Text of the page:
Regrettably, Daniels has been rather impolitic recently regarding some issues near and dear to the conservative base.  First was his opining that the GOP ought to declare a “truce” on social issues.  Second–and perhaps even more damning–was his weigh-in on the results of the historic GOP mid-terms.  He told the Hill that the GOP, “didn’t turn up the strongest Senate candidates.”  No matter how tired the public has grown of Obama by 2012, I still find it difficult to believe that any candidate can win a general election by alienating his/her own base.  (Remember John McCain?)  If Daniels can’t unify a divided party, why should anyone expect him to unify a divided country?

Why Daniels felt the need to do this is a bit disturbing.  Initially, I suspected that he was merely trying to curry favor with the Party bosses and elites.  Upon learning more about Mitch, it seems plausible that he was simply exercising his maverick streak and speaking his mind.  In either case, the comments weren’t very savvy for a potential presidential candidate.

Daniels has amply demonstrated his acumen as a chief executive and numbers guy in Indiana.  Even if he chooses not to run in 2012–he recently told Fox News’ Brett Baier that, “[I] never plan to be a candidate for anything again, and have said so over and over”–I would hope any future conservative administration will exert a lot of effort to try and bring Daniels on board in a post like Treasury Secretary.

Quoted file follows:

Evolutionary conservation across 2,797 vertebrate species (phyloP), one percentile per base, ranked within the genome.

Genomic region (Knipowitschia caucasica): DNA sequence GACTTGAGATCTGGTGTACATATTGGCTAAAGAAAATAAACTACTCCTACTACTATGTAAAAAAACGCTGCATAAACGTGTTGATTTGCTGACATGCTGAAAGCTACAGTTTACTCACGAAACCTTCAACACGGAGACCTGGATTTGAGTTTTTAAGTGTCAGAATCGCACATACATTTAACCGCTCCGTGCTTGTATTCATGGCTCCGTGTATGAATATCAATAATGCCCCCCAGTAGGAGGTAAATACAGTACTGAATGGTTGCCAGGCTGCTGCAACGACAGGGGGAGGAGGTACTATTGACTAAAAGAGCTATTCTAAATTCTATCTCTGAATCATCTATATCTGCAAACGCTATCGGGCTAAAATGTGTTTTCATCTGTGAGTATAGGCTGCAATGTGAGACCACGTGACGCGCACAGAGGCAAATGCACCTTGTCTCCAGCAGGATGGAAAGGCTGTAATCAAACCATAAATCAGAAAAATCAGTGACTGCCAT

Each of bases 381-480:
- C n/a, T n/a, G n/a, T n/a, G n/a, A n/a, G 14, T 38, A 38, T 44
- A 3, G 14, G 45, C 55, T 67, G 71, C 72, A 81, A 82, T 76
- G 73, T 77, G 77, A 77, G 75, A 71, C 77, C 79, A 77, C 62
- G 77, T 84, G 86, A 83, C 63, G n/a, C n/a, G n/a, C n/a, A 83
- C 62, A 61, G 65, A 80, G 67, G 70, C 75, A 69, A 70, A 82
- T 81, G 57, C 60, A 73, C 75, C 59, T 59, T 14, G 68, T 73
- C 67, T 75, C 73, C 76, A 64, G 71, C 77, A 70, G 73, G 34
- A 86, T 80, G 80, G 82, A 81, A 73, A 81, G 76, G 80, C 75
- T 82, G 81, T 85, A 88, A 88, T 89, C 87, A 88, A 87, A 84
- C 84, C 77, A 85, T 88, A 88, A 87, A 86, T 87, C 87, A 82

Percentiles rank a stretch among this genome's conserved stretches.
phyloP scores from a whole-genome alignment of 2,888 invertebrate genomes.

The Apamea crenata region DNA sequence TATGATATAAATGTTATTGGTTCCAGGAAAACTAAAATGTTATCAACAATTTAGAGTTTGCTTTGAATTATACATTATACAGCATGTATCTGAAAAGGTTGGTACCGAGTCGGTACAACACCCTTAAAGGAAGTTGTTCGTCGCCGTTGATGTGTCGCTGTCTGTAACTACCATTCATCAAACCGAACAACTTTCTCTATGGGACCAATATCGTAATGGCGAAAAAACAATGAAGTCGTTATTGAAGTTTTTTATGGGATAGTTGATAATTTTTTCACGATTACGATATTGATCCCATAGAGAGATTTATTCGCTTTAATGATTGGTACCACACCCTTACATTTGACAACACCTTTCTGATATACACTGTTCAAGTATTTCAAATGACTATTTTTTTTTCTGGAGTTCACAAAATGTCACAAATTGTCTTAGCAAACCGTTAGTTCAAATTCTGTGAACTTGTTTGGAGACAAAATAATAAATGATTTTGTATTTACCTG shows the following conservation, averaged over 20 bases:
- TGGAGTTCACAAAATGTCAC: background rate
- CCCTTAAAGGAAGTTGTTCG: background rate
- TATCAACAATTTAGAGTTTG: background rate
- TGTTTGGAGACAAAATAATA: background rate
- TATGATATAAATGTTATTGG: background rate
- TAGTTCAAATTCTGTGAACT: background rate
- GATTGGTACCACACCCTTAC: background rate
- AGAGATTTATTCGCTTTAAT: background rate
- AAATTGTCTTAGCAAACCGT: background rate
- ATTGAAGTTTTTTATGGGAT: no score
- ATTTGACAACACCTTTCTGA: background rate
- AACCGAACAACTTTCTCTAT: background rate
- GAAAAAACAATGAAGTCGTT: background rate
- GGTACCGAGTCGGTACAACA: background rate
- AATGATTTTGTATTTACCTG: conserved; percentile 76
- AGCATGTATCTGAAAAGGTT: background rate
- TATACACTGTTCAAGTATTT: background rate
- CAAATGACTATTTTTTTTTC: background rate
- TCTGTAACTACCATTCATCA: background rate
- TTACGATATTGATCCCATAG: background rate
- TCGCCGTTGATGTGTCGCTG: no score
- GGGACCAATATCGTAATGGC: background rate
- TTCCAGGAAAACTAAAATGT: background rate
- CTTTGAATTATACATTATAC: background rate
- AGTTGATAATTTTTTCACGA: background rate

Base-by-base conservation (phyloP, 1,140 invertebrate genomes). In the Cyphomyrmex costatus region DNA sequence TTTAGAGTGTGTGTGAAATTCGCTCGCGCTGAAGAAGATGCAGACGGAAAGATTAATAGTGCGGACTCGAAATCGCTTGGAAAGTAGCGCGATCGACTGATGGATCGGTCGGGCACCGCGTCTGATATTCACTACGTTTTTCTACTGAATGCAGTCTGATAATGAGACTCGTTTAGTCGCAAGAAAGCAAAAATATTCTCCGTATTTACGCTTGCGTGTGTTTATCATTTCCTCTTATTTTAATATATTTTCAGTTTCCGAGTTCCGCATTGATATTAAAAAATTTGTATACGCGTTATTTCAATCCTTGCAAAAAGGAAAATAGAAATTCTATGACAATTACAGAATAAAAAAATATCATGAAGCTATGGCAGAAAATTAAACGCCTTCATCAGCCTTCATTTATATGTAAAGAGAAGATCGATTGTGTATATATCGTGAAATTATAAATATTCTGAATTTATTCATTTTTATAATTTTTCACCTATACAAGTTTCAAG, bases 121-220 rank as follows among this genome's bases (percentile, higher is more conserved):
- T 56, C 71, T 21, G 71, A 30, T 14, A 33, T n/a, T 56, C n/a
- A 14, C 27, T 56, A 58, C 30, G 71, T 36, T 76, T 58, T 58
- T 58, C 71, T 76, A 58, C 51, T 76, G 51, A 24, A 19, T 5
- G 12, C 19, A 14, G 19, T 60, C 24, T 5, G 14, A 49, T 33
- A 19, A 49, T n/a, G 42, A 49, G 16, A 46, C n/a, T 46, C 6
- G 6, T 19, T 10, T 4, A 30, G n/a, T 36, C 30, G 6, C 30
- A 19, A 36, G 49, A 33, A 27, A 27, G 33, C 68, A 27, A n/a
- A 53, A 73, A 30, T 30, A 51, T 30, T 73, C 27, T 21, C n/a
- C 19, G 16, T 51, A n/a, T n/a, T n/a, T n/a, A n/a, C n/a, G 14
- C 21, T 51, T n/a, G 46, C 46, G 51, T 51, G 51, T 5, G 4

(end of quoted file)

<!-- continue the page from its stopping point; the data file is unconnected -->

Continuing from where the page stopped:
Amid the flurry of post-election news coverage, Mike Pence announced his resignation as head of the House GOP conference.  This came as no surprise as the congressman had previously signaled his intention.

The real question now is: Will Pence run for governor of Indiana, or President of the United States?  The language of his announcement leaves wiggle room for either eventuality.

“As we consider new opportunities to serve Indiana and our nation in the years ahead, I have come to realize that it may not be possible to complete an entire term as conference chairman. As such, I think it would be more appropriate for me to step aside now, especially since there are other talented men and women in our conference who could do the job just as well or better.”

Ed Feigenbaum, publisher of Indiana Legislative Insight, echoes a familiar refrain on Pence’s chances for the Oval Office:

“If he takes a close and honest look at himself and tries to evaluate his political strengths and weaknesses, the one apparent weakness in his resume is management experience.”